Volunteers say Young Marine program would be boon to youth

Published 9:34 am Thursday, October 16, 2014


A local resident is working to bring a youth leadership program to Carter County and on Tuesday, he presented his idea to the Carter County Board of Education.
Mike Johnson is in the process of starting a unit of the Young Marines program in Carter County, and while the program will not be affiliated with the school system, he said he hopes the board will allow the program to place recruitment information in the schools.
Johnson attended a workshop meeting of the board on Tuesday along with Virgil Young, commander of the Lt. Alexander Bonnyman Unit in Knoxville.
Young said while the program is called Young Marines, it is not a recruitment tool for the United States Marine Corps and it is not an ROTC program.
“We are trying to turn out youth who will be good citizens using the Marine Corps method,” Young said. “It is a youth service and education program for children ages eight through high school graduation.”
He said the program is not “the junior Marines,” adding the program doesn’t teach combat tactics but participants do take part in physical training and drilling.
According to Young, the program focuses on civic leadership and living a healthy lifestyle.
The Young Marines organization’s website lists the group’s mission statement as: “The mission of the Young Marines is to positively impact America’s future by providing quality youth development programs for boys and girls that nurtures and develops its members into responsible citizens who enjoy and promote a healthy, drug-free lifestyle.”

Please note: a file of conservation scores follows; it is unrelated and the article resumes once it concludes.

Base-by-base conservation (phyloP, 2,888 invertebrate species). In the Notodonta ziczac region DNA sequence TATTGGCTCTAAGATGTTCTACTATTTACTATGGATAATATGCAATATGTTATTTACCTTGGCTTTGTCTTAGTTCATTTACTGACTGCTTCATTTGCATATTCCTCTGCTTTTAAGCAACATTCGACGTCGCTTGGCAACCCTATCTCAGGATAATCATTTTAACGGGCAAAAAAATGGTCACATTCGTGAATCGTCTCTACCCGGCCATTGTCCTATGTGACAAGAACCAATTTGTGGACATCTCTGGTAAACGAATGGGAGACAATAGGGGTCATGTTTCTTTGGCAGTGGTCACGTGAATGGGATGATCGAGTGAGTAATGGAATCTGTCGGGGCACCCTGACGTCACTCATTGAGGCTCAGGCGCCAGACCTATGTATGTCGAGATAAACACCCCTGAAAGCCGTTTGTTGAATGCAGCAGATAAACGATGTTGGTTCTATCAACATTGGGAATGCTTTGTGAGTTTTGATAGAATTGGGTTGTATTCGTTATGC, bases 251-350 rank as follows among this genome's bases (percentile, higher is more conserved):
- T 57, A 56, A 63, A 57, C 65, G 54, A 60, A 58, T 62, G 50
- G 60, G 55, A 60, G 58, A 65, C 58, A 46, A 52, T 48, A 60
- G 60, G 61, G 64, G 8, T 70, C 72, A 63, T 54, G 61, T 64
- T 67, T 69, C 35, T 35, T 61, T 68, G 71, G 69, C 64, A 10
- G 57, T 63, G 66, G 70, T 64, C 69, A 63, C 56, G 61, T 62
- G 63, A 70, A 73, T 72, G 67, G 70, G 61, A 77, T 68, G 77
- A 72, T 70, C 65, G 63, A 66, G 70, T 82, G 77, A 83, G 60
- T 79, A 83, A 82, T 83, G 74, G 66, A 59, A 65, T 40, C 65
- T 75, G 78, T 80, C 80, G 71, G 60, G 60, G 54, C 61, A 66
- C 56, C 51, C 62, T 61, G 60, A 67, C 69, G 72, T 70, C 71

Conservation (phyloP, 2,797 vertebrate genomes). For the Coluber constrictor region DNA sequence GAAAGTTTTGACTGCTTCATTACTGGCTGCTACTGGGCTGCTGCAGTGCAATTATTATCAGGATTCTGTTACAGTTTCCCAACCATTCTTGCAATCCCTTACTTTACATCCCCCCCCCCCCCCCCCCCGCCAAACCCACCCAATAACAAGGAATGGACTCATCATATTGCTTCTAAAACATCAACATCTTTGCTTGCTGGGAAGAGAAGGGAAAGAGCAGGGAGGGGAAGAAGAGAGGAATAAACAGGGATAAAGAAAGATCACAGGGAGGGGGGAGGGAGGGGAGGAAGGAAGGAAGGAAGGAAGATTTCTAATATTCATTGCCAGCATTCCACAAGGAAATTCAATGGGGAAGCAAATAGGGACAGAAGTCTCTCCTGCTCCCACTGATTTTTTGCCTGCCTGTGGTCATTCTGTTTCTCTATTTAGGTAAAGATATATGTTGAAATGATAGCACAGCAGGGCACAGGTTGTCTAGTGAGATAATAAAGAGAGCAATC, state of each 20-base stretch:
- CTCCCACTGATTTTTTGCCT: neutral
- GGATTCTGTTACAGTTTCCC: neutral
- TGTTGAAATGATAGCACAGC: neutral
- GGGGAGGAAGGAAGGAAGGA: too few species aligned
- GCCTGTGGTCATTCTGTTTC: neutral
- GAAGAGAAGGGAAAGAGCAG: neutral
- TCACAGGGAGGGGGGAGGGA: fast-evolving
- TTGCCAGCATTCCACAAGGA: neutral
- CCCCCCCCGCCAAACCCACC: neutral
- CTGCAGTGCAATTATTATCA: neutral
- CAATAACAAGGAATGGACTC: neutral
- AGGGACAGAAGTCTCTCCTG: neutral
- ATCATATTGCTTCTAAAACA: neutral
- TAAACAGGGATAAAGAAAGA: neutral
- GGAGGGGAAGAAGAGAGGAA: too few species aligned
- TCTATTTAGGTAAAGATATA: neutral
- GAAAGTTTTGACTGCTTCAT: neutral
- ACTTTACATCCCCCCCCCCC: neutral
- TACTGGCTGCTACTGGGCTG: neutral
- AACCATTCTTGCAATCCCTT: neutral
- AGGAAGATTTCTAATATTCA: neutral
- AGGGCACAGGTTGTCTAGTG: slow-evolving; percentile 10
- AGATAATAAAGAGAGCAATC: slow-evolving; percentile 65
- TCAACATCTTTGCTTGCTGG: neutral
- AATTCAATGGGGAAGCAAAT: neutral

Young Marines is a national program, Young said, and is a registered 501(c)(3) nonprofit. He said the national officers of the program are paid but all of the other individuals involved in the more than 300 chapters across the country are volunteers.
“I spend the time in this program that I do because I’ve seen kids grow up in this program and I’ve seen the change it has made in them,” Young said, adding many of the children in the program do not have a good family support structure in place. “A lot of these kids wouldn’t be where they are today without this program.
“I guarantee you they are better young adults and young citizens than they were before they started this program,” he added.
Both Johnson and Young pointed out the program is not like the “boot camps” that are court-ordered for some youths to attend.
“This is not a detention center,” Johnson said. “The kids that come into this program have to be good kids.”
Johnson and Young, both veterans of the Marine Corps, stressed how important volunteers are to the success of the program.
“I need volunteers to help with this,” Johnson said, adding he hopes to get the unit approved and started after the first of the year.
“You don’t have to be ex-military to do this,” Johnson said, adding volunteers must be adults and must be able to pass a criminal background check.
Johnson and Young also both have law enforcement backgrounds.
After his military service, Young spent 28 years working with the FBI. Johnson has worked as a reserve deputy with the Carter County Sheriff’s Department since 2008.
“This is supported by the Sheriff’s Department,” Johnson told the board, adding Sheriff Dexter Lunceford, also a former Marine, supports the program.
For more information on the Young Marines program you can visit the organization’s website at www.youngmarines.com.

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